What makes a signed document legal?
While the ins and outs of contract law can be tricky, the rules around document legality are fairly straightforward.
That’s important because misunderstanding the legalities of a contract or binding agreement can lead to unenforceable documentation that holds no legal weight.
In this document, we’ll cover (briefly) what can make a signed document a legally binding contract and what you should watch out for when you sign.
Let’s get started!
Quick disclaimer: This article speaks in broad terms and isn’t intended as legal advice. The laws in your region may vary. Always consult a law firm in your jurisdiction if you have questions about a written contract or verbal agreement.
What makes a document legally binding?
While it’s easy to think of formal contracts as long, boring documents packed with dense legalese, that isn’t always the case.
A contract can be as complex as the terms of service agreement or as simple as a few paragraphs written on a sheet of paper.
Under the right circumstances, almost any document can turn into a binding and enforceable contract.
Here’s a quick rundown of what makes a document legally binding:
1. The document contains an offer
One party must offer something of value, such as goods or services, to the other party.
The intent to make an offer needs to be clear and the offer needs to be stated in specific terms.
The offeror also needs to be clearly identifiable.
2. The offer is accepted
The second party in this exchange must accept or reject the initial offer. The two parties can negotiate or counteroffer until they reach an agreement.
Once an agreement is reached and both parties agree to the terms, the offer is accepted.
3. The agreement offers consideration
Contracts aren’t one-sided affairs. Something of value must be exchanged to make a contract enforceable. This is called consideration.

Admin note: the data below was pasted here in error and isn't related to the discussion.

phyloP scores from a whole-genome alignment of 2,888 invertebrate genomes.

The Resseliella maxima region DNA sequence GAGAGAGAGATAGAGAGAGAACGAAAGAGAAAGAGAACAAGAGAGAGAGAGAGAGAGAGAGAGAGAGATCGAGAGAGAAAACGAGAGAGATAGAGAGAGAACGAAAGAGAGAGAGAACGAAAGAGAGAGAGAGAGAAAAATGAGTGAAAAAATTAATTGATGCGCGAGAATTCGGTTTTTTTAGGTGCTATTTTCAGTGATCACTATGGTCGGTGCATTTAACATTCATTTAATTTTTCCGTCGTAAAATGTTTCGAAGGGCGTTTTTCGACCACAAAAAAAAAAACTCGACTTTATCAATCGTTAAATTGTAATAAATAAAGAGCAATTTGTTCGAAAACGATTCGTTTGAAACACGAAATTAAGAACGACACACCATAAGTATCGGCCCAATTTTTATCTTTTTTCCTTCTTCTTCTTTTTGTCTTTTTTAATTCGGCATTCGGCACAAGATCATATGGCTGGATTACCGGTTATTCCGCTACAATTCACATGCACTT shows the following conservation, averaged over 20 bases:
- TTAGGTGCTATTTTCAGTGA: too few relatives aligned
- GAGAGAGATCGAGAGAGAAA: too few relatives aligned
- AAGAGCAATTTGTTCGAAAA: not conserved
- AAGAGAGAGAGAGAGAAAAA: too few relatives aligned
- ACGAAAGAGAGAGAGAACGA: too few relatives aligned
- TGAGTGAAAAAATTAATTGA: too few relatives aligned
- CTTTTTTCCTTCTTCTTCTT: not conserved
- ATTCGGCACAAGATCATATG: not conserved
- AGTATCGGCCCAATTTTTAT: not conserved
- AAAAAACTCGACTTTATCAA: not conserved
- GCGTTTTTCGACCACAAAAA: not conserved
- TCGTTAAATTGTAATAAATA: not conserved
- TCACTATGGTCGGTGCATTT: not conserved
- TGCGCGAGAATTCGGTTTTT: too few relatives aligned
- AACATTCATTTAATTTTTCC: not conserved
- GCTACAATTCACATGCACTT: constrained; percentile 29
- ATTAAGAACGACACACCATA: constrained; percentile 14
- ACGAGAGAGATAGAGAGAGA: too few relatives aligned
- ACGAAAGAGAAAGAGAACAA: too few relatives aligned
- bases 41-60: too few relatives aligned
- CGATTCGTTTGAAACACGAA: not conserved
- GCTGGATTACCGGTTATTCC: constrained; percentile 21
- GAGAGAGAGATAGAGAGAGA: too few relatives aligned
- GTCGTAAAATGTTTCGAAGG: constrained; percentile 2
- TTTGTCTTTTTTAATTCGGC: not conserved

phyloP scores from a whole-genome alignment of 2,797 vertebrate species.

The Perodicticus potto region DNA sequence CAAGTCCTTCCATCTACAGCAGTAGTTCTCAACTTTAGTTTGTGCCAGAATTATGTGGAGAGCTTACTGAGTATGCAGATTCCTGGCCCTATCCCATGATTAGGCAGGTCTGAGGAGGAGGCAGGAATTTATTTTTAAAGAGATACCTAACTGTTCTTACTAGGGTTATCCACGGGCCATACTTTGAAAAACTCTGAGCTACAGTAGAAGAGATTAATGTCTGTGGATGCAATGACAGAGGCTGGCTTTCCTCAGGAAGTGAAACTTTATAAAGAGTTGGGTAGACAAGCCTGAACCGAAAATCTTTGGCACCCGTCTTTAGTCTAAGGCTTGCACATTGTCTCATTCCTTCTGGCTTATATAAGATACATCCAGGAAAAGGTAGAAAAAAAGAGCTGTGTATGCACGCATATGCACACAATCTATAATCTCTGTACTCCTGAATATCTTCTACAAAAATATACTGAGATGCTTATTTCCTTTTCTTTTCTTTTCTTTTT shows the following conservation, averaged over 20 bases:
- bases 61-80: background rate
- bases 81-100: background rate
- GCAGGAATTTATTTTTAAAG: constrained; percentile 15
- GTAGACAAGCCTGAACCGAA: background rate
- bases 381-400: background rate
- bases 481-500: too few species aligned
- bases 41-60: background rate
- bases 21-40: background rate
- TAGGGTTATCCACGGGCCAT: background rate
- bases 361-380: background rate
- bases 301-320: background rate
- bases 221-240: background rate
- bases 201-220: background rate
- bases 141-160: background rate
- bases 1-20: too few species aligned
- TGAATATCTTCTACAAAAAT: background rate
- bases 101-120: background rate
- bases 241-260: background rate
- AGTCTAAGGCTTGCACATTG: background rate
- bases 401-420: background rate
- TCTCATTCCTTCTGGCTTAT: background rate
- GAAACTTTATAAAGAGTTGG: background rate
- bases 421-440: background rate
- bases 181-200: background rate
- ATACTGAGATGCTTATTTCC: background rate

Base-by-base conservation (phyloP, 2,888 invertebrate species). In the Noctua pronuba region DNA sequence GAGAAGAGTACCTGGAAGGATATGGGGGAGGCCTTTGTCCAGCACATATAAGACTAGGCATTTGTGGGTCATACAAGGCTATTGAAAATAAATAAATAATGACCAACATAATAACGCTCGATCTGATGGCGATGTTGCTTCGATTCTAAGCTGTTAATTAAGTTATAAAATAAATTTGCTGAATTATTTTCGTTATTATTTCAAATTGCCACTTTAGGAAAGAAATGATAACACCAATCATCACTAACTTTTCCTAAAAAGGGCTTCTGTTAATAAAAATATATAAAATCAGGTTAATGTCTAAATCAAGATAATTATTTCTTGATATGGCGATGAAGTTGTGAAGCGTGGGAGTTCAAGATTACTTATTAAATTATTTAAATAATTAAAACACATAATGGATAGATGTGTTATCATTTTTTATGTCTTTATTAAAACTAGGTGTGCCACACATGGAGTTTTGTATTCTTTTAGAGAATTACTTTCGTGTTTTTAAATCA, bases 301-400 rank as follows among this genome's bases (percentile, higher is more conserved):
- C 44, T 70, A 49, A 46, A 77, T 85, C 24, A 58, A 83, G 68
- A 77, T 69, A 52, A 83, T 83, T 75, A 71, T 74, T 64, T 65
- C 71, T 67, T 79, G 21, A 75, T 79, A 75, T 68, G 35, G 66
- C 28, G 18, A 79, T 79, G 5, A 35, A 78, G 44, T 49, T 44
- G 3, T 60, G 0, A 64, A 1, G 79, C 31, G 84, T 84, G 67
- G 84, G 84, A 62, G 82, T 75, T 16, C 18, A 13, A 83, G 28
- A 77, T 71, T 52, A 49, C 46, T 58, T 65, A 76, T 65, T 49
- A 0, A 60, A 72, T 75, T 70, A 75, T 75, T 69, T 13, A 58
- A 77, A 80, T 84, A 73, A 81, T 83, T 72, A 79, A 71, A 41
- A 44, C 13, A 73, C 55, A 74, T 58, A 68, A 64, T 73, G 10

The most common form of consideration is money, but you could also exchange services, stocks, real estate, or other items of value to fulfill this obligation.
A properly signed contract represents a consensual agreement that both sides feel is mutually acceptable and beneficial.
It provides the necessary details surrounding that meeting of the minds, including everything you need to know in order to fulfill the terms of the agreement.
Regardless of the type of contract involved, all three elements of a contract must be present for a contract to be considered enforceable and legally binding.
When a contract contains those essential terms and elements (subject to federal regulation and state laws), it has the legal capacity to hold its own weight in a court of law.
Signatures and enforceability
The final element you’ll need to create a legal contract is proof that the contract was accepted.
This is most often accomplished by having both parties sign the contract — either electronically or via a handwritten signature.
However, a signature isn’t always required to make a contract legally enforceable.
Verbal agreements can be considered legally binding, though they can be difficult to prove.
If one party stops operating by the terms of the contract and the other side can prove that both parties initially agreed to those terms, the contract may be deemed legitimate.
Having written agreements and contracts for your business transactions and partnerships will go a long way toward overcoming any breach of contract or similar legal issues you might encounter.
For most individuals, startups, and small businesses, electronic signatures are one of the fastest and easiest ways to handle this.
Why eSigning tools are the best choice
Electronic signature platforms like PandaDoc allow both senders and recipients to ensure the validity of documents without driving up costs.
These software tools are more secure than basic electronic signatures that are uploaded to PDFs or text documents.
In particular, PandaDoc leverages the following security features: